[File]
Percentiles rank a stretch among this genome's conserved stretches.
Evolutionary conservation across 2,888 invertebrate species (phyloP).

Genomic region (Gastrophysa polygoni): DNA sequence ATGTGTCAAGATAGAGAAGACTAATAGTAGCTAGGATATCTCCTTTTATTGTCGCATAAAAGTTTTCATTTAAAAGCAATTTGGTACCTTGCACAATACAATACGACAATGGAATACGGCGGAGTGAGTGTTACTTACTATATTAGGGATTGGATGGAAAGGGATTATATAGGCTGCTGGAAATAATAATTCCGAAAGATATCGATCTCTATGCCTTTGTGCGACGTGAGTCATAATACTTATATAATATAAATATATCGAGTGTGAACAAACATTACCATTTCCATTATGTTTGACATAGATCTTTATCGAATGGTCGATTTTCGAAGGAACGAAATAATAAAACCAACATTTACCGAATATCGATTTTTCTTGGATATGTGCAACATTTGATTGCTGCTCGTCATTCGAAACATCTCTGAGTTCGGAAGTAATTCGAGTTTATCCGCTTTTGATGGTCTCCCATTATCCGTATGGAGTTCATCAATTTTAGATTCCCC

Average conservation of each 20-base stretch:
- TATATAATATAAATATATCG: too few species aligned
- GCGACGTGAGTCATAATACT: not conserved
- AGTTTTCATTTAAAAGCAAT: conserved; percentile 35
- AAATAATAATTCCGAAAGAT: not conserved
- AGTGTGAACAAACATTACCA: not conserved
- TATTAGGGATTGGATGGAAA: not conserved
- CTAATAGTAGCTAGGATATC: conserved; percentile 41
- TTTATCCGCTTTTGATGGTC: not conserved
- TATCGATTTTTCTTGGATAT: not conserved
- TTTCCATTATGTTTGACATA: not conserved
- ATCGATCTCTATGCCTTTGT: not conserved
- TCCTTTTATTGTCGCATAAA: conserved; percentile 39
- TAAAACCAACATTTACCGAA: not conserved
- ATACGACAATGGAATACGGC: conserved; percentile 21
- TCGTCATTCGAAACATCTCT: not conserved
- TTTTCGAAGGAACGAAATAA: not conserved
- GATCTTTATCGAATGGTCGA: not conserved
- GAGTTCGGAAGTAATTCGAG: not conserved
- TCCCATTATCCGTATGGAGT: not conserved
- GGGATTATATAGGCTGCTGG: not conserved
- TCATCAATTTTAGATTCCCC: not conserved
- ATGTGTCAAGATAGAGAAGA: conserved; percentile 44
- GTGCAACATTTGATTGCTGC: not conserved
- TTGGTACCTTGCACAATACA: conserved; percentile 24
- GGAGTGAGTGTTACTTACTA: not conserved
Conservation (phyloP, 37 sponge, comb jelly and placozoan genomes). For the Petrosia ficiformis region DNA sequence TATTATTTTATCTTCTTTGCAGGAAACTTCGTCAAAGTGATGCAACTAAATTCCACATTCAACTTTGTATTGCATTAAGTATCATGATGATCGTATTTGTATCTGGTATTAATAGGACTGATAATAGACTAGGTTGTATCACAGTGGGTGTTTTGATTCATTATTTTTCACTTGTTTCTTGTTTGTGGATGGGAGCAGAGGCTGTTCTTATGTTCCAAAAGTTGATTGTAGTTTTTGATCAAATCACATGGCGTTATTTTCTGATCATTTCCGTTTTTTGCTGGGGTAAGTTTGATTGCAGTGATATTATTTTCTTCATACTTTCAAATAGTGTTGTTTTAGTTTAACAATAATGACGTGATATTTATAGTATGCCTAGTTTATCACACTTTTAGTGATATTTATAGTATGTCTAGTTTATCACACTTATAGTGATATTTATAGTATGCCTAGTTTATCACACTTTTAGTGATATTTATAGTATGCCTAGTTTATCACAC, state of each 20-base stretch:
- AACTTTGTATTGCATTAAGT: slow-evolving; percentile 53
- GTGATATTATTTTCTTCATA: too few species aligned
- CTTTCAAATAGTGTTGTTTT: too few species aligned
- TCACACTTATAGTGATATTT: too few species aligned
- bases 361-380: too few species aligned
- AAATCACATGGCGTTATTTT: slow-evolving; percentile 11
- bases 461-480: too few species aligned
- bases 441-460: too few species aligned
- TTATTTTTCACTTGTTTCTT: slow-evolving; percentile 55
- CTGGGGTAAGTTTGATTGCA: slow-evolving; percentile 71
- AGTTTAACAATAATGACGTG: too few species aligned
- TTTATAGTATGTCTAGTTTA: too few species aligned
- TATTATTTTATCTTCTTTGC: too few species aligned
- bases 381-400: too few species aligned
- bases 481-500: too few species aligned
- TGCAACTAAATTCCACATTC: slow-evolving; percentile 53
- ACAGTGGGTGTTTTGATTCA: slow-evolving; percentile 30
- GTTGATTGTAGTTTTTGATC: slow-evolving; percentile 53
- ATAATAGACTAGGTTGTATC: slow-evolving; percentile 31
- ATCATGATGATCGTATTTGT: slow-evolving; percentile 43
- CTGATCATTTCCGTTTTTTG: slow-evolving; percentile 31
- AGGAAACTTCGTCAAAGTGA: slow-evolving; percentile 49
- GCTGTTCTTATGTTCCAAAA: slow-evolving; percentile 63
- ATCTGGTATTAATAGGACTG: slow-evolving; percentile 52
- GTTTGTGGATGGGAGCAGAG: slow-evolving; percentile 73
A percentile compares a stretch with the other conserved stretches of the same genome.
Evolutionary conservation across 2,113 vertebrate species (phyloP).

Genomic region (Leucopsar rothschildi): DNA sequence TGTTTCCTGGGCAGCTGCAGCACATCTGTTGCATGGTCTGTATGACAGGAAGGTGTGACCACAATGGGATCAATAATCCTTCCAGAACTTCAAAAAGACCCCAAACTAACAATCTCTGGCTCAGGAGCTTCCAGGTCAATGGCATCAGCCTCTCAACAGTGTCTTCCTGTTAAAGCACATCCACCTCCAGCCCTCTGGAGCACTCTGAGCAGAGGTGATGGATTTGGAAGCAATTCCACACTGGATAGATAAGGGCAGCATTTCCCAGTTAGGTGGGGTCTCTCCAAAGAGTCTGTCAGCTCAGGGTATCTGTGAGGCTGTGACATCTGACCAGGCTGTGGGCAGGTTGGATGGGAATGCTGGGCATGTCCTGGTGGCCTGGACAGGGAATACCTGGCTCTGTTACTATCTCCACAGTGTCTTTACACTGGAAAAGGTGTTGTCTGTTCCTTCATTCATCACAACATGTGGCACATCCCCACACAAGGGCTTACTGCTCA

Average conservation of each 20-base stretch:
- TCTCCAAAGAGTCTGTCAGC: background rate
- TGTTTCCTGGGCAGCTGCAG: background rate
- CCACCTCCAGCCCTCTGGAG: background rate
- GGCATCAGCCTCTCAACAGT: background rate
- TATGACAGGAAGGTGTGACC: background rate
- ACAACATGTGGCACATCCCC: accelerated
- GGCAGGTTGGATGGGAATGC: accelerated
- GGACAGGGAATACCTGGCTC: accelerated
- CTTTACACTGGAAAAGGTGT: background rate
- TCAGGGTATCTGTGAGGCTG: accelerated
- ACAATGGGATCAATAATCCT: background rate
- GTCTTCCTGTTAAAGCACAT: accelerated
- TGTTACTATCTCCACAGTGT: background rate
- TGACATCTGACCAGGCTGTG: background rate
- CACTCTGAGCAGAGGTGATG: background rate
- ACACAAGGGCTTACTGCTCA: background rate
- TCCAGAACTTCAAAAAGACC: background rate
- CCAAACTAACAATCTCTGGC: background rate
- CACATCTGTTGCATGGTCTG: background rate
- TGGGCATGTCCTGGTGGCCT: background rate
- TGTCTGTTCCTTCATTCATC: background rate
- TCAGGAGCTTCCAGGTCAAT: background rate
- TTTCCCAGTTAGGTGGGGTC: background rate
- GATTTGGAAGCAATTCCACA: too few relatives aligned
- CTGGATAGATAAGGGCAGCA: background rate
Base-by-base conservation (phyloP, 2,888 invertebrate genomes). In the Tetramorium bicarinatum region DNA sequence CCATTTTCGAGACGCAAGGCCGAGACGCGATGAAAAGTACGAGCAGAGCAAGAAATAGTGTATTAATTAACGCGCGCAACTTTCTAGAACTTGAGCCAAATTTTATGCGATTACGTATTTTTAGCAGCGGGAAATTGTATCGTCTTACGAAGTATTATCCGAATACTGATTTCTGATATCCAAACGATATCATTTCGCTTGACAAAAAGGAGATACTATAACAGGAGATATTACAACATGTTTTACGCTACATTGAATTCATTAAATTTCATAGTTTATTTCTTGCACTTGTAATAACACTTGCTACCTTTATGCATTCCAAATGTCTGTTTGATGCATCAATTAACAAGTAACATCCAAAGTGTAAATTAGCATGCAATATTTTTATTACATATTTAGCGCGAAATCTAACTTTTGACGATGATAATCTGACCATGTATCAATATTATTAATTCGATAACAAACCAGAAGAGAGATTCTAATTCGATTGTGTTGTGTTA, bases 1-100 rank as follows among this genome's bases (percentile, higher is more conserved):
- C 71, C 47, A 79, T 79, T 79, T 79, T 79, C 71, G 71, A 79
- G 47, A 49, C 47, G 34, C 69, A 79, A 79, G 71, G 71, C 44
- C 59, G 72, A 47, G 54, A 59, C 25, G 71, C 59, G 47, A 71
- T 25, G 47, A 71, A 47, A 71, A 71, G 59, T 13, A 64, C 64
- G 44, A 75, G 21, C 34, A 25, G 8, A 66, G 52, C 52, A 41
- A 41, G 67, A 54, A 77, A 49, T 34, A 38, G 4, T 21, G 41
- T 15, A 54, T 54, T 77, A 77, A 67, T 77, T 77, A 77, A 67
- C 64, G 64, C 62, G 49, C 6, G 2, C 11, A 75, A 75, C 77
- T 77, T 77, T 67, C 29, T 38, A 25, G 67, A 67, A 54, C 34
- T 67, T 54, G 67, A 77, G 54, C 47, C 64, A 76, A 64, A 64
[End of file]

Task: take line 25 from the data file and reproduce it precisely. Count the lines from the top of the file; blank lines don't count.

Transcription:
- TCATCAATTTTAGATTCCCC: not conserved